“We had to flee for our lives from war and violence," she says. Wais had two children in the camp, but there was little food and water. Life was difficult. And it did not get better when her husband married another woman in 1994 and moved to another place in the camp. But in 2016 she could, together with Abdullah and Rukiya, move into a new house built by NRC. This has changed their quality of life significantly, not least during the warmest months of the year when the thermometer can reach 45C to 50C. In the best African spirit, Wais knows that she will always get help from her children. One or more of them will always be there, but they are also all she has.
Many people fleeing conflict and disaster transit through Djibouti before moving on to another country, at least 100,000 every year, according to the International Organization for Migration. In total, there are around 27,000 refugees in Djibouti. The climate and poor soil make them completely dependent on international support. This support is also important to sustain the political stability in a small country that is only 23,000 square kilometres with 900,000 inhabitants.
On our way back, columns of heavy vehicles pass by, all heading towards Ethiopia. Through its ports, Djibouti pumps goods in and out of its neighbouring country. From Ethiopia, water is pumped into large pipelines to Djibouti. The fresh water from Ethiopia is vital for the lives of Djibouti’s population, as the water here is salty. So far, refugee camps are using groundwater from boreholes, but NRC’s ongoing discussions with the government fuels hope to connect them to the pipeline.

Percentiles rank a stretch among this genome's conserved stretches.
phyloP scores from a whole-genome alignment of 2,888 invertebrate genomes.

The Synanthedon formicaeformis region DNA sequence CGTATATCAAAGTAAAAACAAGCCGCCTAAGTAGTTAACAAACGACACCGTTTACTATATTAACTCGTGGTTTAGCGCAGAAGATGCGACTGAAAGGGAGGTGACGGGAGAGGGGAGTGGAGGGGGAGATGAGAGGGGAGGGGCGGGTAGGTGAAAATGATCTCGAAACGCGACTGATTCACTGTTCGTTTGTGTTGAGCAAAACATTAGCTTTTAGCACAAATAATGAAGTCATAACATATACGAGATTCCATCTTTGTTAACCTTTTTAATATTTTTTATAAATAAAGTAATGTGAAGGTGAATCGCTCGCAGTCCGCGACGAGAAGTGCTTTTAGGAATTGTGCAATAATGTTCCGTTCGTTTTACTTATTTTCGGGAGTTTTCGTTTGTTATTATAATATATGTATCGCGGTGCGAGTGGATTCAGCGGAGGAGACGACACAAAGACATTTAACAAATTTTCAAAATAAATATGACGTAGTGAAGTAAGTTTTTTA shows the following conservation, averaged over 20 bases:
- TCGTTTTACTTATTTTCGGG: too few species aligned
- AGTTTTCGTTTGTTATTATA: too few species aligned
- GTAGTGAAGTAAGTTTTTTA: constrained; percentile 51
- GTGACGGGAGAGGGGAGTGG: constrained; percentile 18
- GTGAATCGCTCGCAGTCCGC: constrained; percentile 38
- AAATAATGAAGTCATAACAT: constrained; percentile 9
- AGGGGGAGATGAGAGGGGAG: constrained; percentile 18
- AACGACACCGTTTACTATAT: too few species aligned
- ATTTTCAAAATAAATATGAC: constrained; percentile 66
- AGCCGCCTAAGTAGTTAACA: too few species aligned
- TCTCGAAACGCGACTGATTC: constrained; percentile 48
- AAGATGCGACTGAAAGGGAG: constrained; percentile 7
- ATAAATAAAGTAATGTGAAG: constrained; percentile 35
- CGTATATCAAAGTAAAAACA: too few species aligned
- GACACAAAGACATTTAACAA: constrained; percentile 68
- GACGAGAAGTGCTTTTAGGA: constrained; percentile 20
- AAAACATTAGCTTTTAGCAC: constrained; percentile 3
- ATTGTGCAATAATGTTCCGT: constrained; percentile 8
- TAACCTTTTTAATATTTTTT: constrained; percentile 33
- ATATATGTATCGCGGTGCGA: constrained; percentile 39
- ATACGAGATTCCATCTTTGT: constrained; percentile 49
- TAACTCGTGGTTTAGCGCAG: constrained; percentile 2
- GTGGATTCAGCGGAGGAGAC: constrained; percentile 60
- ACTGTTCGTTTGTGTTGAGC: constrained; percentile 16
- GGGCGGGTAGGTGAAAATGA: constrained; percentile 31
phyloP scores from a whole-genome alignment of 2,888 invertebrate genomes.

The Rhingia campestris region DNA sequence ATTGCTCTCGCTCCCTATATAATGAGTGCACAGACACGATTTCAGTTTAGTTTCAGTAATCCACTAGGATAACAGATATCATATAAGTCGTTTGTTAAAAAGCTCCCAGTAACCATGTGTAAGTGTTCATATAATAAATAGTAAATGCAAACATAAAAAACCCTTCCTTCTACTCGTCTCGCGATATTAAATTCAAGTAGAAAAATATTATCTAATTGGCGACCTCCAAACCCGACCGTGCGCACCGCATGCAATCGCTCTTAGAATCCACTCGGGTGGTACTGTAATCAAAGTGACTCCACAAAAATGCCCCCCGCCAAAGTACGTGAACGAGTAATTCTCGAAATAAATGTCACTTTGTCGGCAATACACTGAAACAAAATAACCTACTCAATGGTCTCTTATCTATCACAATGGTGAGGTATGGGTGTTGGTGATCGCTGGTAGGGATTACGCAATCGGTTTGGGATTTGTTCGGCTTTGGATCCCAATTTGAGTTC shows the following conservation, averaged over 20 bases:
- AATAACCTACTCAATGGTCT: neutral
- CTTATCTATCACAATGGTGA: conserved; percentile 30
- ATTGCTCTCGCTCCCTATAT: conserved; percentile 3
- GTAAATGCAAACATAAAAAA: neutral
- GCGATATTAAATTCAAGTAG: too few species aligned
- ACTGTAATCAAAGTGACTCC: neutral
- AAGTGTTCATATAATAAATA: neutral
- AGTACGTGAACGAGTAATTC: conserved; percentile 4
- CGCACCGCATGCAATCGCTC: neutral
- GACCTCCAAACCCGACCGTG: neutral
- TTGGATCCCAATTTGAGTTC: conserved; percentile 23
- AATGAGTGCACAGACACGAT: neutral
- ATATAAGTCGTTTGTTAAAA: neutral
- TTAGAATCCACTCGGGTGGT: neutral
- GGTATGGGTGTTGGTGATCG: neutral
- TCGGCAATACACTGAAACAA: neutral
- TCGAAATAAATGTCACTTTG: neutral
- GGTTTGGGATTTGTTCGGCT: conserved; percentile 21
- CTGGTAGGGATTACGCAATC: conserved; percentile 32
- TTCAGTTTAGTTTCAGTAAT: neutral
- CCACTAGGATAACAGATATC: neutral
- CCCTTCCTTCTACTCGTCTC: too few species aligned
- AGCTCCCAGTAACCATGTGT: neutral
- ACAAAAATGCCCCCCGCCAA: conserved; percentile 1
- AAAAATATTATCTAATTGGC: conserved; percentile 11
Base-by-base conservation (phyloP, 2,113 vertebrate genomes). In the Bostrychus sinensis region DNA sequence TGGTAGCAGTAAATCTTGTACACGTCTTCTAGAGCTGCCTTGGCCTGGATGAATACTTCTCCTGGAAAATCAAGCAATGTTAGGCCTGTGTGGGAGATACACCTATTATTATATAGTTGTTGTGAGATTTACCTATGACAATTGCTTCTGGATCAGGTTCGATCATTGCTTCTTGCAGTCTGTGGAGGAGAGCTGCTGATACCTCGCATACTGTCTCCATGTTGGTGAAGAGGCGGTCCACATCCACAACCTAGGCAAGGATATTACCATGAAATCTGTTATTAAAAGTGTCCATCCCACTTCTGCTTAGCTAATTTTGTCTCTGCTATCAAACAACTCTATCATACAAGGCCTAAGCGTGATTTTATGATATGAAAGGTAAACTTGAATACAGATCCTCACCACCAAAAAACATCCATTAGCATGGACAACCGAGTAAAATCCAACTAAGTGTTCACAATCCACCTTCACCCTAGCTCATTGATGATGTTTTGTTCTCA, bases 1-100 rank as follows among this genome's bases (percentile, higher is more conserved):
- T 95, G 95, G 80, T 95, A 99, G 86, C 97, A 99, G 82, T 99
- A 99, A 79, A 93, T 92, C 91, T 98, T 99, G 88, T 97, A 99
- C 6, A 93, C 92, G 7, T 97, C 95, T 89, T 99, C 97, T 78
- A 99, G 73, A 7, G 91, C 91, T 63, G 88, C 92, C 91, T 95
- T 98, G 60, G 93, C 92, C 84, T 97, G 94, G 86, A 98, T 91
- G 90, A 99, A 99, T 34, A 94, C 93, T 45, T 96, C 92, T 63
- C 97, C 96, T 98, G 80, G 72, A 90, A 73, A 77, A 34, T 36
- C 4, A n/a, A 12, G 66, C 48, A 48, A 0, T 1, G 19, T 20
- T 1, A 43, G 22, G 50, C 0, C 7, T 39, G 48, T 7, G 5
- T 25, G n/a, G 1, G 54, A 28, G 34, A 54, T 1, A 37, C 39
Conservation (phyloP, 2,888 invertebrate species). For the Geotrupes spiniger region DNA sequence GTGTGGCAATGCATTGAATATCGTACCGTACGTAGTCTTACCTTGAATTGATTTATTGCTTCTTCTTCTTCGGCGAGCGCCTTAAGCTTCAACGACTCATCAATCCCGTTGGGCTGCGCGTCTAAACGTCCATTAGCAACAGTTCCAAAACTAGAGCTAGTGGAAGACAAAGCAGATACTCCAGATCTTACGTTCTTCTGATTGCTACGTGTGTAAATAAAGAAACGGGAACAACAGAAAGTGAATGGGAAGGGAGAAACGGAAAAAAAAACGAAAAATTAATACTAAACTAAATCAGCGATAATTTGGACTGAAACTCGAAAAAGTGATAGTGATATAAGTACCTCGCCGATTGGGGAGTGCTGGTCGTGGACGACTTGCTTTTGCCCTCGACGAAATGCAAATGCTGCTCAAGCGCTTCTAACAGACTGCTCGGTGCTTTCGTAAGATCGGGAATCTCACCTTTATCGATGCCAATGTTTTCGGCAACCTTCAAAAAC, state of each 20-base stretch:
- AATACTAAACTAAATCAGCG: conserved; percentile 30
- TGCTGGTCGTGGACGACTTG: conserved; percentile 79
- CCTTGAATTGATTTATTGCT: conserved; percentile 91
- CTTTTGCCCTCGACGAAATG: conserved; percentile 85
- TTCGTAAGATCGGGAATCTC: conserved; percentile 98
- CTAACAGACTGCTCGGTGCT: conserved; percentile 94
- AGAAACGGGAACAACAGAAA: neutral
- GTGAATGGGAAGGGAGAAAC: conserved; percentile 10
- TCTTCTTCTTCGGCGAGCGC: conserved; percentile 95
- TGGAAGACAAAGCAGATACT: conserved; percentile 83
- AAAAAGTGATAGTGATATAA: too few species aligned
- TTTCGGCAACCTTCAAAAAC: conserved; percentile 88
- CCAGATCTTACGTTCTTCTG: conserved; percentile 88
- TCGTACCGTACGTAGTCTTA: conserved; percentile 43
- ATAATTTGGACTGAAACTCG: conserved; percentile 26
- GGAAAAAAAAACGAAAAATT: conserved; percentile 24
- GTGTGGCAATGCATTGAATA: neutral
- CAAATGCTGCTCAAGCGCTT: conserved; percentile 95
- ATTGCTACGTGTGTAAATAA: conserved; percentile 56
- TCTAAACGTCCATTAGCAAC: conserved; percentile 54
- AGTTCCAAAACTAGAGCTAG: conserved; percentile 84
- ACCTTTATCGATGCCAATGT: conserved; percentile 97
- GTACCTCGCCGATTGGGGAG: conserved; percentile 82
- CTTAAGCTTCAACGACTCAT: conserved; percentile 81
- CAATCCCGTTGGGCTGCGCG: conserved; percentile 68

Djibouti’s authorities are attempting to strengthen their ties with neighbouring countries in the Horn of Africa and with the Gulf states. The small country wants to play a bigger role in both the African Union and the Arab League.
The country's unique location makes everyone want to be friends with Djibouti.